‘So his purpose for randomness beyond his knowledge and sustaining and governance would be what, exactly? Would you rather fly in a plane engineered entirely by expertise, or one in which 5%, or 50% of the decision nodes in the design were generated randomly? But it’s logically impossible to create randomness anyway, because by definition it’s the absence of organisation, and creation is by definition organisation.’

God’s purpose for randomness beyond his knowledge and sustaining and governance is that He’s cool with that, humble in the face of its prevenience. Organization is part of that prevenience. He just instantiates it. If God doesn’t ground being, if null then not null comes with meaningless order. There’s a remarkable adherence to the false dichotomy line here. Reminds me of Clive Staples. ‘Jack’ Lewis.

I too have heard it said that quantum events play a role at molecular scales for individual mutations. However, I haven’t heard anyone actually present any evidence that it’s so, least of all on the Solid Scientific Consensus platform of Biologos. If it were so, then surely one would expect any directionality to be statistically non-existent over the course of time. I understand from the study of mutations that the same ones tend to occur over and over again, which is why scarcely any useful new strains came out of decades of mutation experiments. In other words, the mutations aren’t actually ontologically random at all - they form patterns.

That looks like another example of the same pareidolia to me. Seeing patterns that aren’t there, as in a probability curve is a supernatural constraint on chance.

And if one did manage to show that “random” quantum events were a significant influence on the direction evolution has taken, you’d be back to the truth that their randomness is formally indistinguishable from choice: there is no known cause of individual quantum events within nature, which most logically means the cause is outside nature - R J Russell’s “quantum tweaking” rides again, suggesting that God was directing evolution all along, since nature wasn’t.

There it goes again. There’s nothing logical about it. It’s purely fallacious. Mutations are majorly deleterious, minorly neutral and in about the third sigma, beneficial.

But where is the scientific evidence that ontological randomness exists in the universe anyway? If so, where is it, and how is it distinguished from divine or creaturely choice? And where is the theological evidence that God has ever made unintelligibility a creative force?’

And again! The scientific evidence is in the eye of the beholder. For some of us there’s nothing but. Where isn’t it? The divine, if anything, instantiates it as it has no choice. Creatures are prewired by it and determinism for it and determinism: chance and necessity.

@Klax has brought this discussion back to the original theme, which is evolution guided or not. My position is that the random vs predetermined is a false dichotomy.

This whole issue becomes even thornier when we look at the opposite side of human evolution, the issue of genetic diseases. If God is guiding each and every mutation then we can only conclude that God is purposefully giving children horrific genetic diseases that cause them serious pain and can even lead to their death. @T_aquaticus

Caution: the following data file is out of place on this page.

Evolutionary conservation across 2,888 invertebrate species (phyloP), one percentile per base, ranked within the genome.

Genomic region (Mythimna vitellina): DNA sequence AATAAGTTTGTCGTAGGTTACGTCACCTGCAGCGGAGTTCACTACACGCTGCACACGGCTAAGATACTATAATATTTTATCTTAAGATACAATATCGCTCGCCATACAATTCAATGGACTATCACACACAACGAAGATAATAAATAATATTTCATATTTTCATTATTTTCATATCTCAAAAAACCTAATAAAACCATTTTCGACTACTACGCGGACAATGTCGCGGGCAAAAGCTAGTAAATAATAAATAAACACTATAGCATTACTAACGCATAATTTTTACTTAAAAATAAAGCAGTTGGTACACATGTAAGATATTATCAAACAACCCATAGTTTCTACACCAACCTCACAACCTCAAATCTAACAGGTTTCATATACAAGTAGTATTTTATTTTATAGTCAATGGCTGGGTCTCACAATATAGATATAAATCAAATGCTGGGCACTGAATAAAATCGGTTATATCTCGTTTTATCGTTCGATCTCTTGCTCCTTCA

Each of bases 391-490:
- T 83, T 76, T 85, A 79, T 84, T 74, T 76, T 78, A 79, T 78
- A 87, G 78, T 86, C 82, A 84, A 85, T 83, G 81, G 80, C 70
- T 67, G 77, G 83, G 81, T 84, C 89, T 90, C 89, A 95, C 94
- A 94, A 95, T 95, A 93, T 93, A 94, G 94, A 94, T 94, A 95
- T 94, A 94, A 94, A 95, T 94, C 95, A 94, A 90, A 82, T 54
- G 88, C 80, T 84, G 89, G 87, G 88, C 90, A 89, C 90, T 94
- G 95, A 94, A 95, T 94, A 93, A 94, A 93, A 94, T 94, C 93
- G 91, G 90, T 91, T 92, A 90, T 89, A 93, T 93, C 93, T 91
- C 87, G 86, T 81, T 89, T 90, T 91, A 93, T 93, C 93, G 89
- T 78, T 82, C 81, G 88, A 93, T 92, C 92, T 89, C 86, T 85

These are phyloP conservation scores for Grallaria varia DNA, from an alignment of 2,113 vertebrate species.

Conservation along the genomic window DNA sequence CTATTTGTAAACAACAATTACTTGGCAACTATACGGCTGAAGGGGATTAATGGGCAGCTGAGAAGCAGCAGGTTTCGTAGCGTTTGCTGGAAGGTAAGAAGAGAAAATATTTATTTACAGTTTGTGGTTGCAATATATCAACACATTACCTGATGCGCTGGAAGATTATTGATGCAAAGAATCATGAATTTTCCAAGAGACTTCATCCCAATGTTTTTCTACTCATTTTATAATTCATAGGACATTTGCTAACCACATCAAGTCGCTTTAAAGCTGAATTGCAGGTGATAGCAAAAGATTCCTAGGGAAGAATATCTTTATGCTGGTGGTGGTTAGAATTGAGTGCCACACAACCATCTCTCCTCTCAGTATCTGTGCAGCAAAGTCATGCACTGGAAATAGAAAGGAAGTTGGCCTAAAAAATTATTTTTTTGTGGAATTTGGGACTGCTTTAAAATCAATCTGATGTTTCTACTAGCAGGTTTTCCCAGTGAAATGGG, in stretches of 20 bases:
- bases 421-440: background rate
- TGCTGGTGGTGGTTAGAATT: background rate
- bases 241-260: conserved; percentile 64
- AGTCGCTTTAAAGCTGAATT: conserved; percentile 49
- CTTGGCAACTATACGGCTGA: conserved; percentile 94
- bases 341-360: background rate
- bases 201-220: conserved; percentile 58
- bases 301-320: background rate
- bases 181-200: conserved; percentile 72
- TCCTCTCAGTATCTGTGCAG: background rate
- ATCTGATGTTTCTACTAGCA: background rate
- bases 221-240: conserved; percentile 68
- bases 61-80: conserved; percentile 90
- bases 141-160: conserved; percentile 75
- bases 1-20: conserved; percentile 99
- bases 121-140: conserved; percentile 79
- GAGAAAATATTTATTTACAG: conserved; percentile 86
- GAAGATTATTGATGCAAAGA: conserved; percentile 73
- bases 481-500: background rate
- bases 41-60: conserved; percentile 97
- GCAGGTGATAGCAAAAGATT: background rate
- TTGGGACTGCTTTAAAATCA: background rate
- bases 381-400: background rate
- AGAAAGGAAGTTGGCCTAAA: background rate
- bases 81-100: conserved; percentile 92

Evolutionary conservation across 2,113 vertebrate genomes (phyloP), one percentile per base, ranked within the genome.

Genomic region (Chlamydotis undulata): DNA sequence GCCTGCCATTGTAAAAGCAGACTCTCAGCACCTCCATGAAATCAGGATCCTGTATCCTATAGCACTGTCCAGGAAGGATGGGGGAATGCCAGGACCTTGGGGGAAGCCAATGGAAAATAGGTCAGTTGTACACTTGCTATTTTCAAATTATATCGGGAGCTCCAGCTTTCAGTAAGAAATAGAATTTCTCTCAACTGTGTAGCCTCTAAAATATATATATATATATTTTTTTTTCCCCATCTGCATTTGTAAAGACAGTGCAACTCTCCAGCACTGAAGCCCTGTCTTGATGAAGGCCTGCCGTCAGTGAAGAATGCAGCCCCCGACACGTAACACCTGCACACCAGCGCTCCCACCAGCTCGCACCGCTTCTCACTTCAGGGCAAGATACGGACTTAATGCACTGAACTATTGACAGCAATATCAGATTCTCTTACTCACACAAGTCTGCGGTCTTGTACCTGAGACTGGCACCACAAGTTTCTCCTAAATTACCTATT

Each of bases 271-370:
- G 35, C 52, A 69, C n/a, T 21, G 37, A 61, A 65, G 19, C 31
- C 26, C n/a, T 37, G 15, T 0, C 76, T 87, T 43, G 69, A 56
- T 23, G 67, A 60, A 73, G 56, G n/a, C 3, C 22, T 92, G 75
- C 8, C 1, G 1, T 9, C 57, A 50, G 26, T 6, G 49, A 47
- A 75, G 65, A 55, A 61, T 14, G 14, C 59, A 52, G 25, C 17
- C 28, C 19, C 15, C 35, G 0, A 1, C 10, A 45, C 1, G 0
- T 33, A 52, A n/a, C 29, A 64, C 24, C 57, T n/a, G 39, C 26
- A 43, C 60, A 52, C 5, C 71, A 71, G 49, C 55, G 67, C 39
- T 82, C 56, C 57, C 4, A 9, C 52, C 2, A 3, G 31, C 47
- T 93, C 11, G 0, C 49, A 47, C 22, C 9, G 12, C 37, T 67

My position that God used evolution to create humanity, which means used random variation. This does not mean that God guides each and every mutation, since God uses natural selection to “edit,” or select in or out every mutation. Evolution is not random as Darwin clear, but every one else seems to ignore. It is mixed, both random and guided, but it is ultimately guided because natural selection has the final say…

Let me cite an important example of sickle cell anemia. Most people know that SCA originated in the part of east Africa which is afflicted by the deadly disease malaria. One sickle cell gene is a Godsend because it provides immunity to malaria, but a pair of these genes produces the at times painful, but not fatal anemia.

Where malaria is a threat, sickie cells are a blessing. Where it is not it is a curse. So which is it, good or evil?

@T_aquaticus ,raises the question as to why God would allow millions of babies to be born with serious genetic defects which causes serious pain and even death? I will raise the even more serious question as to why God would allow each and every one of us to be born in to this evil world knowing that each one of us will surely die?

The fact is that God is good, not because this world is not without sickness, sin, and death, but because God gives us the ability and tools to overcome sickness, death, and sin. Sickness is not ultimate. Death is not ultimate. Sin is not ultimate. Jesus Christ is ultimate. …

The very human and vulnerable Jesus we see in the Garden of Gethsemane in Mark is not the same Jesus as in the Gospel of John. One was helpless, one was not, My views move towards Mark for two reasons. Given the two mutually exclusive portrayals, its obvious which version would be made up and John’s completely undermines the sacrifice Jesus actually made. Hercules times ten-million on the Cross loses all its value. It just ends up being an unnecessary event steeped in primitive blood magic.


St. John the Stenographer of chapters 14-17, yes, he certainly had a different take.

Jesus is perfectly God and perfectly human. He died on the Cross not because He was helpless, but because He choose not to use His power, which was the power of God, not of Man-Hercules.

Mark and John both portray His sacrifice clearly, but from different perspectives. Jesus Christ paid the physical, mental, emotional, and spiritual price of my sins not because He had to, but because He choose to do so out of Love.